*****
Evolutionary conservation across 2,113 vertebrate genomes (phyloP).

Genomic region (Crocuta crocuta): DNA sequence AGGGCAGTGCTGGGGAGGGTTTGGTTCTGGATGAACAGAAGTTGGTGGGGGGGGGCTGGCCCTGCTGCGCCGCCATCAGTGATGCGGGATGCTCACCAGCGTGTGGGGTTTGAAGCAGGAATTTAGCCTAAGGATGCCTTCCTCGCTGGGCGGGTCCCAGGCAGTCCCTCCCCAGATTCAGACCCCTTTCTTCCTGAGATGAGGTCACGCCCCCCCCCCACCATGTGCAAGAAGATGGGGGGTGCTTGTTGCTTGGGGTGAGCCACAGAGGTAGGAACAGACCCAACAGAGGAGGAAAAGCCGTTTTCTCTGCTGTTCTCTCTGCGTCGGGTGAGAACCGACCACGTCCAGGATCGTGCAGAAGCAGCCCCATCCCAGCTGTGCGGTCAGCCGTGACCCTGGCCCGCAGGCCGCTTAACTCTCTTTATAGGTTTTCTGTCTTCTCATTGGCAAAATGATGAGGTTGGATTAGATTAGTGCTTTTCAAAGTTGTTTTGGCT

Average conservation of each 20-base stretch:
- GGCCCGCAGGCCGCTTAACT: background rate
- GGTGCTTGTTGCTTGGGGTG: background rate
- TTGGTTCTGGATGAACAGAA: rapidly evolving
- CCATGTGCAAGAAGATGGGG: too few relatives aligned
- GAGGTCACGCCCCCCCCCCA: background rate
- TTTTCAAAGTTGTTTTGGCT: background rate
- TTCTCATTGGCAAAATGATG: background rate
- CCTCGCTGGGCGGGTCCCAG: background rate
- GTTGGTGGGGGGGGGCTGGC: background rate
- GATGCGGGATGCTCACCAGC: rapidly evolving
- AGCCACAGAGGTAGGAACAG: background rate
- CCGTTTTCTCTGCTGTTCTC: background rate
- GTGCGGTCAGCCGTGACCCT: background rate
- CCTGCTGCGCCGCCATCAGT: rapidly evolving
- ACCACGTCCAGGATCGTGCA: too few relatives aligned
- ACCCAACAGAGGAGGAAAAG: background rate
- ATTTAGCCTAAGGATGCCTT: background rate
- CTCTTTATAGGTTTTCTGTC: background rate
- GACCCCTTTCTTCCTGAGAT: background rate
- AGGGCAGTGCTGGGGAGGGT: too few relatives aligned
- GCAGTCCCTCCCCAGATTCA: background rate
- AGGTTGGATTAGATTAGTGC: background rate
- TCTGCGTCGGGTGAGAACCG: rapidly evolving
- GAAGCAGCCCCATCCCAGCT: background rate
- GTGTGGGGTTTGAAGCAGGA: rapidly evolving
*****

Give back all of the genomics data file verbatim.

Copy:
Evolutionary conservation across 2,113 vertebrate genomes (phyloP).

Genomic region (Crocuta crocuta): DNA sequence AGGGCAGTGCTGGGGAGGGTTTGGTTCTGGATGAACAGAAGTTGGTGGGGGGGGGCTGGCCCTGCTGCGCCGCCATCAGTGATGCGGGATGCTCACCAGCGTGTGGGGTTTGAAGCAGGAATTTAGCCTAAGGATGCCTTCCTCGCTGGGCGGGTCCCAGGCAGTCCCTCCCCAGATTCAGACCCCTTTCTTCCTGAGATGAGGTCACGCCCCCCCCCCACCATGTGCAAGAAGATGGGGGGTGCTTGTTGCTTGGGGTGAGCCACAGAGGTAGGAACAGACCCAACAGAGGAGGAAAAGCCGTTTTCTCTGCTGTTCTCTCTGCGTCGGGTGAGAACCGACCACGTCCAGGATCGTGCAGAAGCAGCCCCATCCCAGCTGTGCGGTCAGCCGTGACCCTGGCCCGCAGGCCGCTTAACTCTCTTTATAGGTTTTCTGTCTTCTCATTGGCAAAATGATGAGGTTGGATTAGATTAGTGCTTTTCAAAGTTGTTTTGGCT

Average conservation of each 20-base stretch:
- GGCCCGCAGGCCGCTTAACT: background rate
- GGTGCTTGTTGCTTGGGGTG: background rate
- TTGGTTCTGGATGAACAGAA: rapidly evolving
- CCATGTGCAAGAAGATGGGG: too few relatives aligned
- GAGGTCACGCCCCCCCCCCA: background rate
- TTTTCAAAGTTGTTTTGGCT: background rate
- TTCTCATTGGCAAAATGATG: background rate
- CCTCGCTGGGCGGGTCCCAG: background rate
- GTTGGTGGGGGGGGGCTGGC: background rate
- GATGCGGGATGCTCACCAGC: rapidly evolving
- AGCCACAGAGGTAGGAACAG: background rate
- CCGTTTTCTCTGCTGTTCTC: background rate
- GTGCGGTCAGCCGTGACCCT: background rate
- CCTGCTGCGCCGCCATCAGT: rapidly evolving
- ACCACGTCCAGGATCGTGCA: too few relatives aligned
- ACCCAACAGAGGAGGAAAAG: background rate
- ATTTAGCCTAAGGATGCCTT: background rate
- CTCTTTATAGGTTTTCTGTC: background rate
- GACCCCTTTCTTCCTGAGAT: background rate
- AGGGCAGTGCTGGGGAGGGT: too few relatives aligned
- GCAGTCCCTCCCCAGATTCA: background rate
- AGGTTGGATTAGATTAGTGC: background rate
- TCTGCGTCGGGTGAGAACCG: rapidly evolving
- GAAGCAGCCCCATCCCAGCT: background rate
- GTGTGGGGTTTGAAGCAGGA: rapidly evolving